STPs lie inactive because financially constrained urban local bodies are unable to pay for the electricity needed to run them, and sewage networks carry only a fraction of the design load because last-mile connections to individual households have not been made. The sustainability of investments depends as much on innovative models of financing and implementation as on programmes of urban local body capacity-building. If these can be combined, the cities of the Ganga basin could well become India's first "smart cities".
However, the key is ensuring that strategic basin planning, not just investments and projects, is at the heart of the overall rejuvenation agenda. The global experience with mighty rivers such as the Danube, the Rhine, the Elbe and the Nile is that strong planning organisations capable of generating basin-scale knowledge, identifying hotspots, prioritising investments and advising on policy are central to rejuvenating rivers.
The creation of a vibrant apex-level NGRBA and its associated operational-level National Mission for Clean Ganga, which the World Bank has been supporting through its long-standing engagement on the Ganga, is an important step in this direction. Going forward, under the oversight of an empowered NGRBA, it will be important to establish a well-resourced, evidence-based and participatory strategic basin planning process that can guide and balance both river rejuvenation and economic development.
Such a strategic basin planning process requires several elements.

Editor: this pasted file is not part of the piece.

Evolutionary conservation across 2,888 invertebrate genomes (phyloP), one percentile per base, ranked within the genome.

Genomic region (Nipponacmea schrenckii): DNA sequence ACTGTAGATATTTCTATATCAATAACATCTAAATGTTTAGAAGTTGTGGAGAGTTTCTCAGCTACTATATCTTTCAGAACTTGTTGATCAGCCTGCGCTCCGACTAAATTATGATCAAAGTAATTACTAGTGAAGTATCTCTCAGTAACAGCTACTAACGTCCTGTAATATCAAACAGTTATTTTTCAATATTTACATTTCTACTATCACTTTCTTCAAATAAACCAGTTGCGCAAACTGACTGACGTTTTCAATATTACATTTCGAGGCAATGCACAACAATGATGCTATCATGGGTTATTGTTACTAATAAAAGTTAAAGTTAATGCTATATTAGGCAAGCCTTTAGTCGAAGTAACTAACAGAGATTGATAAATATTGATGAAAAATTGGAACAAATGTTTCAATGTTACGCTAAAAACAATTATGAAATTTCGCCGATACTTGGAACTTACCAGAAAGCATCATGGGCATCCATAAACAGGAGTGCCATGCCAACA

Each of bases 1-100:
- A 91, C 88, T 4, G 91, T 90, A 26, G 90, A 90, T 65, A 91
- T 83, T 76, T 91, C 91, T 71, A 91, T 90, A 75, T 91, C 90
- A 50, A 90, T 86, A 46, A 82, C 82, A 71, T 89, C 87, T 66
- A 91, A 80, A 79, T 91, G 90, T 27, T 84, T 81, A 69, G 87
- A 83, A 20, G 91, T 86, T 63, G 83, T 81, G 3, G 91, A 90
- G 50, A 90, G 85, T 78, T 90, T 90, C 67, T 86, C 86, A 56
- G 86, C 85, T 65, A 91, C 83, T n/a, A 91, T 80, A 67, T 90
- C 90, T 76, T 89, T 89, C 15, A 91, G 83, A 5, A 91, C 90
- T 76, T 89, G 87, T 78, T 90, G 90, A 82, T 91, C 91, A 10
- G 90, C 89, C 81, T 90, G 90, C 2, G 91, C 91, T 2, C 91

First, the government should establish an ongoing process of engagement with key stakeholders. Initial engagement should focus on the development of a shared vision for the basin, with the identification of development opportunities that are compatible with river rejuvenation.
Second, a partnership approach should be adopted to support Indian technical organisations in accessing the wide international experience with strategic basin planning. Third, a comprehensive audit of all pollution sources (both point and non-point) and pollution loads should be done, in order to determine realistic and time-bound pollution reduction targets. It is important to accept that not all pollution can be stopped immediately.
Fourth, clear river health objectives, linked to water quality targets and environmental flow targets, should be established so governments and stakeholders can track progress and analyse scenarios for alternative options for water allocation, pollution control and environmental flows.
Fifth, a centralised--and publicly accessible--basin information system should be established that combines data from monitoring, scenario modelling and other activities. Finally, a commitment to public annual reporting of river health needs to be made to ensure accountability and inform public debate.
This process will enable India to arrive at a shared definition of the pollution problem and its multiple sources, and facilitate agreement on what a clean and healthy Ganga would look like. For instance, what levels of pollution, sediment and flow are acceptable, and by when should these be achieved? What quantum of derived benefits (such as human health, industrial production and off-farm employment) is possible and by when? Which investments should be targeted first and what benefits would they deliver?
The adoption of a strategic basin planning approach would enable India to answer these questions, reverse the environmental degradation of the Ganga and promote the economic prosperity of the basin and her inhabitants.
With the recent prominence given to river rejuvenation and urban renewal, the time for strategic basin planning is now.
(Onno Ruhl is country director of World Bank India.)